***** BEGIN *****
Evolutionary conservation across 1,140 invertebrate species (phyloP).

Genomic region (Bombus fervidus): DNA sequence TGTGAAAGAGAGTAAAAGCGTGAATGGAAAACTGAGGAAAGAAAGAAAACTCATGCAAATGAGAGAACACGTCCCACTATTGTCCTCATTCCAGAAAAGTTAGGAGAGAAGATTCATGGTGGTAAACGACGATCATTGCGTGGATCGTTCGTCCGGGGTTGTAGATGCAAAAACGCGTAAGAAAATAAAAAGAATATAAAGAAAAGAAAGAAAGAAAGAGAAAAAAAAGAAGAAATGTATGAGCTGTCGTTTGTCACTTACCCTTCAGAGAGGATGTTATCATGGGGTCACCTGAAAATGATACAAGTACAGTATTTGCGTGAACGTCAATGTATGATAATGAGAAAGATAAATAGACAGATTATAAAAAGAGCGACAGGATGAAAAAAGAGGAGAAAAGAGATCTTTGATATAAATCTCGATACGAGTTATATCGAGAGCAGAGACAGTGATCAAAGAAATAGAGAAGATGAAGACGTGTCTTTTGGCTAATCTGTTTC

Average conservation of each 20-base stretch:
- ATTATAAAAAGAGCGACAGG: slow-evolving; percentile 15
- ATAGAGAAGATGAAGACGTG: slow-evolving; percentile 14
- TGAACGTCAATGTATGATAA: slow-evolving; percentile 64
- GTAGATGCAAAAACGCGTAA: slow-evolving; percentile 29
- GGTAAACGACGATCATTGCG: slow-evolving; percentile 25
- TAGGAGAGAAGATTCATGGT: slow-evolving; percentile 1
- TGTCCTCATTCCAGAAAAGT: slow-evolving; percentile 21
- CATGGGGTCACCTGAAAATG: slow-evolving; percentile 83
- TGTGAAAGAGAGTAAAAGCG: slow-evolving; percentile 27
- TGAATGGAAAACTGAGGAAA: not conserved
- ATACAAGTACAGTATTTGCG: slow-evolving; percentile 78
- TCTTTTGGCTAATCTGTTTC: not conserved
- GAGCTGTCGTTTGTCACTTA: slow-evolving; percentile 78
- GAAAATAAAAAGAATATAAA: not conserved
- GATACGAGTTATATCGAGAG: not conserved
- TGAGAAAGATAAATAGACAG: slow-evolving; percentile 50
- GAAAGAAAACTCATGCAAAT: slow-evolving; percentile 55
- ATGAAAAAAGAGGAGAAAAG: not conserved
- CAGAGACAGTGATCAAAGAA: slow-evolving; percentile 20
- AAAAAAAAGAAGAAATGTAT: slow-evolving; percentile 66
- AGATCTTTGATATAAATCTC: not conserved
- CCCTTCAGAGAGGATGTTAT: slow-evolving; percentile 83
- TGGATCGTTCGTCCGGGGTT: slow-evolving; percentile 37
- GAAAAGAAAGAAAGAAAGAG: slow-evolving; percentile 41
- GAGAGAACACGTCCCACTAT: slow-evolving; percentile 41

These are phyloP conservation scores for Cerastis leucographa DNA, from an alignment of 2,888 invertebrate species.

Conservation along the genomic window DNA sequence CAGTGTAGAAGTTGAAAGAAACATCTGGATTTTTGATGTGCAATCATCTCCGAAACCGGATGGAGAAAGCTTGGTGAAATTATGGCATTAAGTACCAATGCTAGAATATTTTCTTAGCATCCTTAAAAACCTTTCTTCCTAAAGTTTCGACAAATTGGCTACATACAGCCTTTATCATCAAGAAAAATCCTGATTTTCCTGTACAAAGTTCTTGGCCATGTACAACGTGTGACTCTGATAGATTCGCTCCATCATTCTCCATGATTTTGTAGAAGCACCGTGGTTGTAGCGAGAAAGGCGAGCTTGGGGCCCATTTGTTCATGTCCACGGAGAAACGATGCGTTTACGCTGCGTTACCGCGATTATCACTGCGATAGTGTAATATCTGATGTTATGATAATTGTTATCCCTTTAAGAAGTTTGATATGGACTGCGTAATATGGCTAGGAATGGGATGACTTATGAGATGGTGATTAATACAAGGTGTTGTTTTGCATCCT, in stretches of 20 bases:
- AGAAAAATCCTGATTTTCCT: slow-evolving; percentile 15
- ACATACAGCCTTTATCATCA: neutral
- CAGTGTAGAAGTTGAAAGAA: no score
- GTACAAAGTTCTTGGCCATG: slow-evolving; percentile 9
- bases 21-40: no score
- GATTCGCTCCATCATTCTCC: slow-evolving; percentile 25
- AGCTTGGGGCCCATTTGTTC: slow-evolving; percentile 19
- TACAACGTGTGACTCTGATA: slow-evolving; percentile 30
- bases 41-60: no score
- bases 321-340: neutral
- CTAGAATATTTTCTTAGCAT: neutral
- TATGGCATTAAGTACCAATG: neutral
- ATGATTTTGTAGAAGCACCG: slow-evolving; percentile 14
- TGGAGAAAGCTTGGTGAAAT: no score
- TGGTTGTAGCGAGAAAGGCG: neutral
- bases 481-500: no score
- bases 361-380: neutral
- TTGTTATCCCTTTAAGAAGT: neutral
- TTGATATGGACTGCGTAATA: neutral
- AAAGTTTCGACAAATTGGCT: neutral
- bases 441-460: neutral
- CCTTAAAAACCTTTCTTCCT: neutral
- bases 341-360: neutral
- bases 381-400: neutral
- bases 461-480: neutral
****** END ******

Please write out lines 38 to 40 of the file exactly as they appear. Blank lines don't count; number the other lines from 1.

- TACAACGTGTGACTCTGATA: slow-evolving; percentile 30
- bases 41-60: no score
- bases 321-340: neutral